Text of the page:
We have what you will find when enabling the initial XMP profile, as two are available. Using what the box says we should, we set the 7200MHz option. Doing so, we get the 34-44-44-96 2T timings we expected, and the VDIMM is set at 1.45V. Additionally, our SA was tuned to 1.281V, and the MC was set to 1.296V. Looking at the SPD table, you can see that the second option for XMP offers 7400 MHz of speed but slightly more relaxed timings.
We added a tenth of a volt across the board and started to see how low the timings would go with 7200 MHz of speed. We did not get far but did find the Dominator Titanium First Edition we have to run stably at 32-42-42-96 2T.
On the flip side, while using additional voltage, we increased the speed to see where it stops. We are pleased to be able to run 7600 MHz with the XMP timing set. Corsair took a safer route for compatibility with the XMP2 profile for broader compatibility. Still, with what we have seen, there is more left in the tank than Corsair delivers with either profile.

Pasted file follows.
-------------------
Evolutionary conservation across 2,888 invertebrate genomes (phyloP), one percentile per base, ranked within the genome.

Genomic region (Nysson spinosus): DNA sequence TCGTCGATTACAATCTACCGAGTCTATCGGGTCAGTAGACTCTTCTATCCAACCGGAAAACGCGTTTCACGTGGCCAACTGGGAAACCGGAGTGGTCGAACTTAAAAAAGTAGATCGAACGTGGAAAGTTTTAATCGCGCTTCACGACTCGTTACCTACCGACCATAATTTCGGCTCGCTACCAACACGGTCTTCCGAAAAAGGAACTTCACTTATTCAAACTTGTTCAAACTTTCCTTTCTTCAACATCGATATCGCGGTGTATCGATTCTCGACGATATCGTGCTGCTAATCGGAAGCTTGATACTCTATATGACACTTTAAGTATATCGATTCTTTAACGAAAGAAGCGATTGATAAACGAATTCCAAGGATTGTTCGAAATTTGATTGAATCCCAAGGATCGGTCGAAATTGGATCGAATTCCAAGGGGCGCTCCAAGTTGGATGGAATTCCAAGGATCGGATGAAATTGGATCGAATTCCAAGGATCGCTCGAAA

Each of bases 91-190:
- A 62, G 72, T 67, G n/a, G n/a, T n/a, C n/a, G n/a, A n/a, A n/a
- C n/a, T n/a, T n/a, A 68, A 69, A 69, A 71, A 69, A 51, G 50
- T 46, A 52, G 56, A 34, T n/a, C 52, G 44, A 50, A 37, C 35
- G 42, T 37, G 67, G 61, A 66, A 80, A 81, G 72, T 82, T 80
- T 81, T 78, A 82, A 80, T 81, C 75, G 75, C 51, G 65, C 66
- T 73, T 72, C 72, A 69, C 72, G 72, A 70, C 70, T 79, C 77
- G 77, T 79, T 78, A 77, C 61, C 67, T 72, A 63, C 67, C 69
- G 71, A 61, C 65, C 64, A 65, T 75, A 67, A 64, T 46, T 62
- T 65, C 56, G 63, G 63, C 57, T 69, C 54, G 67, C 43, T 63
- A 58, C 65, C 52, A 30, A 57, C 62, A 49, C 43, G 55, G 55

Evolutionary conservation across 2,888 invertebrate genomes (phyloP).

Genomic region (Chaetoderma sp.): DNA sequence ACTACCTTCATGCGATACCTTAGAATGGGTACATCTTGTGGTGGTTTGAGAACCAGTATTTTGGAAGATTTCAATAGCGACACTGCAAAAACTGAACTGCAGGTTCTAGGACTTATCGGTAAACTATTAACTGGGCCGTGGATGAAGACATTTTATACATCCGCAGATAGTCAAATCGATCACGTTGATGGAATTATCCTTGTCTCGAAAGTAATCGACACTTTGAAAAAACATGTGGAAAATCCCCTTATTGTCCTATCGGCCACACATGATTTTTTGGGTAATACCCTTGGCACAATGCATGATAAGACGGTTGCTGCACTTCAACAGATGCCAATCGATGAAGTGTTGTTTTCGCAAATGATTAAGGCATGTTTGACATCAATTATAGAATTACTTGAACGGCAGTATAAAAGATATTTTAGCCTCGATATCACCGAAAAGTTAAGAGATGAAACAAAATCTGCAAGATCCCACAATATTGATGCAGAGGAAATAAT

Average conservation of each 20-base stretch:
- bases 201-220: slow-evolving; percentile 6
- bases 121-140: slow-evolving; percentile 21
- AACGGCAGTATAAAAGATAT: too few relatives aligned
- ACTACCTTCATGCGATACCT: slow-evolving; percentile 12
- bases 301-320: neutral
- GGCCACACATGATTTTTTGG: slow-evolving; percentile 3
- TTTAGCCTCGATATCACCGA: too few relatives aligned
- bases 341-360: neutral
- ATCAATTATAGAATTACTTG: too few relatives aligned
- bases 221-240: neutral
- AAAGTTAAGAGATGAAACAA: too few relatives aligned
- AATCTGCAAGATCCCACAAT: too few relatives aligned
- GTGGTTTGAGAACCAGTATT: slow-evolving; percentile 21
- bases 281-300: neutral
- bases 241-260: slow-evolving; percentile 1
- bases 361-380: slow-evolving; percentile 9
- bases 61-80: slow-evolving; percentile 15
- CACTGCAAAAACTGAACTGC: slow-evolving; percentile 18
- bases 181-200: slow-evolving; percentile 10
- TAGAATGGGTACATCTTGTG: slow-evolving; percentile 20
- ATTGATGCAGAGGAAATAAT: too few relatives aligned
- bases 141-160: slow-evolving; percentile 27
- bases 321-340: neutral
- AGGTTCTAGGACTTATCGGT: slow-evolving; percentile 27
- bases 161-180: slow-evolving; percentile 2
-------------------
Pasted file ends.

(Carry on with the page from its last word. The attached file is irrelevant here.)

Chad's Intel DDR5 Dual-Channel Test System Specifications
- Motherboard: ASUS Maximus Z790 APEX - Buy from Amazon
- CPU: Intel Core i7 13700K - Buy from Amazon
- Cooler: Corsair iCUE H150i Elite LCD - Buy from Amazon
- Video Card: MSI GeForce RTX 3090 Gaming Trio 24G - Buy from Amazon
- Storage: Sabrent Rocket 4 PLUS-G 4TB - Buy from Amazon
- Case: Custom Thermaltake Core P3 TG
- Power Supply: be quiet! DARK POWER PRO 12 1500W - Buy from Amazon
- OS: Microsoft Windows 11 Home - Buy from Amazon
Using AIDA read performance to start things off, Corsair does rather well. The 109,172 MB/s of the XMP profile lands Corsair slightly behind the Fury Renegade. We could only gain 714 MB/s by tightening the timings, but we obtained a boost of 6708 MB/s with an additional 400 MHz of speed.
The write performance of the Dominator Titanium FE is not as good as the read performance, as Corsair falls behind Kingston, XPG, TEAM, Patriot, and even slower Corsair Vengeance. Starting at 94,449 MB/s is a rough start. Reducing the timings was of little help, but it does deliver 666 MB/s over XMP. But we get a healthy 5352 MB/s boost with more speed in the mix.